6. Possess the required operators’ manuals and calibration procedures for all appropriate production and testing equipment.  Of course, you must not only possess these manuals, you must also ensure that your operators are familiar with them and follow the procedures contained within them.
  7. A system to deal with nonconforming material and components, whether you purchase them or build them yourself.  This system must deal with the identification, control, and disposition of these items.
  8. Adequate controls over suppliers to ensure the material or components they supply meet the necessary requirements.
  9. A corrective action system designed and implemented to handle noncompliant or nonconforming material and components.
  10. An engineering change system to control engineering design changes that affect metrologically significant components.
  11. A document and data control system to document, record, and distribute to affected parties changes affecting metrologically significant components.
  12. A production control system that manages changes that affect metrologically significant components.
  13. A system that identifies and traces metrologically significant components.
  14. A training system for personnel with documentation to verify that the appropriate training has taken place.

Compliance with the VCAP can be verified by submitting to a VCAP audit of your manufacturing / testing facility by a VCAP auditor. The auditor will verify that the previously mentioned quality and control elements exist, are documented, and that the appropriate procedures are being followed. The auditor also verifies that the proper equipment needed to test and calibrate the devices you manufacture is present, sufficient for the task, and that they are being properly calibrated and operated. The audit will also include partial or complete testing of a randomly selected device. For that reason, it is best to schedule the audit at a time when devices are available for testing.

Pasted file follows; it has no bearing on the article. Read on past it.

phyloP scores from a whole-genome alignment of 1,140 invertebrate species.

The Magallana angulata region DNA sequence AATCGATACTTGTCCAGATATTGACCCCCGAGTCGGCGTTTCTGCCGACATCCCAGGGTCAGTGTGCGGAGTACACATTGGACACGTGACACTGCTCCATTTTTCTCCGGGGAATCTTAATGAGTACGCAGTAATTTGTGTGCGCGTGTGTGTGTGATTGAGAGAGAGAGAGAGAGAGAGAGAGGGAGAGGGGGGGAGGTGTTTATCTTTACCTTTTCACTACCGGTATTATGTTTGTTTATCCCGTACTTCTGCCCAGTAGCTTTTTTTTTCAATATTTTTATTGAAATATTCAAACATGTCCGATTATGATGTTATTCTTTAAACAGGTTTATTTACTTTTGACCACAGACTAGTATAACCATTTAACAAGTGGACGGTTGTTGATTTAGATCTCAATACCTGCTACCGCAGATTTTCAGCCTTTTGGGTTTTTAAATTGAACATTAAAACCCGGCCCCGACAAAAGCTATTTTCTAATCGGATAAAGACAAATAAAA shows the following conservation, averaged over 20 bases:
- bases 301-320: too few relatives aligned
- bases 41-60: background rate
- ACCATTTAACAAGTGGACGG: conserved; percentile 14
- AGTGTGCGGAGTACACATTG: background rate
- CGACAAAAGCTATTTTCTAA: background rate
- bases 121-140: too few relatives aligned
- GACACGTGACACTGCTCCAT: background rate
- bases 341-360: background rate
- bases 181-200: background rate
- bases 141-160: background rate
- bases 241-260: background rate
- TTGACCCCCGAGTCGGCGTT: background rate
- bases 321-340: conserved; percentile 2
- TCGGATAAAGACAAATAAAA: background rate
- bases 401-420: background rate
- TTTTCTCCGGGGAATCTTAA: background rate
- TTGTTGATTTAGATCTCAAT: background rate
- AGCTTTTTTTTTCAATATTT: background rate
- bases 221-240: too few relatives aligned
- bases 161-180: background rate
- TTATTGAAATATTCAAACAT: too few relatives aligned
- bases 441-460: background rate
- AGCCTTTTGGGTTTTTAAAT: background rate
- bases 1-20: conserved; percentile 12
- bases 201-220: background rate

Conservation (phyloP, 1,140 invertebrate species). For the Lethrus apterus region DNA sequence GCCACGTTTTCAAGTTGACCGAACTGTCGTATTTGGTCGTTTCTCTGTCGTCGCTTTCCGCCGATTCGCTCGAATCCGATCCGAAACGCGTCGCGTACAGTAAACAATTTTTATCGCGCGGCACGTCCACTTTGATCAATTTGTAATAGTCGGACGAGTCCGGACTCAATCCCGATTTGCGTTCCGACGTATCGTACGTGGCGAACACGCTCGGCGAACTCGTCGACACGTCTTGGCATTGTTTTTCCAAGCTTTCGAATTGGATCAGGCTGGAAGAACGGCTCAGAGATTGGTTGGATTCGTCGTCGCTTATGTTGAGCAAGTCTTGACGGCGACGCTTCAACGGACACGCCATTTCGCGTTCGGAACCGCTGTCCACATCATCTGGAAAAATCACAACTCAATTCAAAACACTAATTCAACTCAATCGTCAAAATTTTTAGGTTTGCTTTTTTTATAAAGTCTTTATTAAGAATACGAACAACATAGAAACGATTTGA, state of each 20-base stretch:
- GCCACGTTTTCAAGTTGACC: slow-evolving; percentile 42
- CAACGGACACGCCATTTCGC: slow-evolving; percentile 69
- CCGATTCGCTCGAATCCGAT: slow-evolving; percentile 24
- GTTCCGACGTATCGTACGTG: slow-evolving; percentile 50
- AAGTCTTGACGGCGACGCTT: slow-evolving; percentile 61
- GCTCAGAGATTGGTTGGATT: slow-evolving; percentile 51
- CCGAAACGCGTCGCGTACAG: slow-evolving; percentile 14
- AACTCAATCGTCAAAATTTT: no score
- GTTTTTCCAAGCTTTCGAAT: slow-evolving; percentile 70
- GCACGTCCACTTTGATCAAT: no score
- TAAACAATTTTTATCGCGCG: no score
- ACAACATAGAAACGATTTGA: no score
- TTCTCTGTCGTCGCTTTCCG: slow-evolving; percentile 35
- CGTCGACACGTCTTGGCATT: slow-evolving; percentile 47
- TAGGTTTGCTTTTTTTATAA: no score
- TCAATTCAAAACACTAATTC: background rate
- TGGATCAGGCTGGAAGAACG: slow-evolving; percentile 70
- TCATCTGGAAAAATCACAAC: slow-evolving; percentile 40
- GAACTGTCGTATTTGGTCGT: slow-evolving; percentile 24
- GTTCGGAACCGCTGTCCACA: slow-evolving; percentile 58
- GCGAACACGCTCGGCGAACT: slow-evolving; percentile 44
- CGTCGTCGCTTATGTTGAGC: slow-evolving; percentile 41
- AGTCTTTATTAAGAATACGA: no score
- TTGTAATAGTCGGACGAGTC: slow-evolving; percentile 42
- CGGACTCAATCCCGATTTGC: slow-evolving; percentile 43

For manufacturers receiving their first NTEP Certificate of Conformance, NCWM has the responsibility to ensure that the manufacturers' VCAP certification has been completed, within a one year cycle of the first maintenance fee, but not to exceed 18 months, from the date the certificate was issued. (Example: if NTEP issued the certificate in July 2019, VCAP certification would be required by November 2020).

To perform a VCAP audit, the auditor must meet certain requirements.

  • The auditor must be part of a certification body that is accredited by ANSI-ASQ National Accreditation Board (ANAB) or an authorized representative of the NCWM/NTEP.
  • The certification body must have accreditation to Standard Industry Classification (SIC) codes 3596 and 3821 or Sequence Number 847 NAICS, US Code 333997, Scale and Balance Manufacturing defined in the 2007 North American Industry Classification System or equivalent accreditation. There are several certification bodies that have auditors qualified to perform VCAP audits. We cannot make any specific recommendations.

The NCWM Board has decided not to publish a list of certification bodies and/or auditors as it could appear the NCWM is recommending the companies or individuals.

It has been reported that the SIC codes and NAICS codes used are outdated.  Manufacturers are working to identify the correct codes.  This issue should not be a show stopper because the VCAP document already has the words “or equivalent”, recognizing other documents.

You are responsible for making certain that your supplier complies with the VCAP program. If your supplier fails to conform, their NTEP CC will ultimately become inactive as well as your private label certificate. One way to make sure your supplier complies is to ask that you receive a copy of the VCAP auditor’s report or certificate.

Yes, the CC holder is responsible for assuring that a documented quality management system, meeting VCAP requirements is in place, scheduling the VCAP audit, and providing NTEP with a certification body audit report containing a clear statement of compliance with VCAP.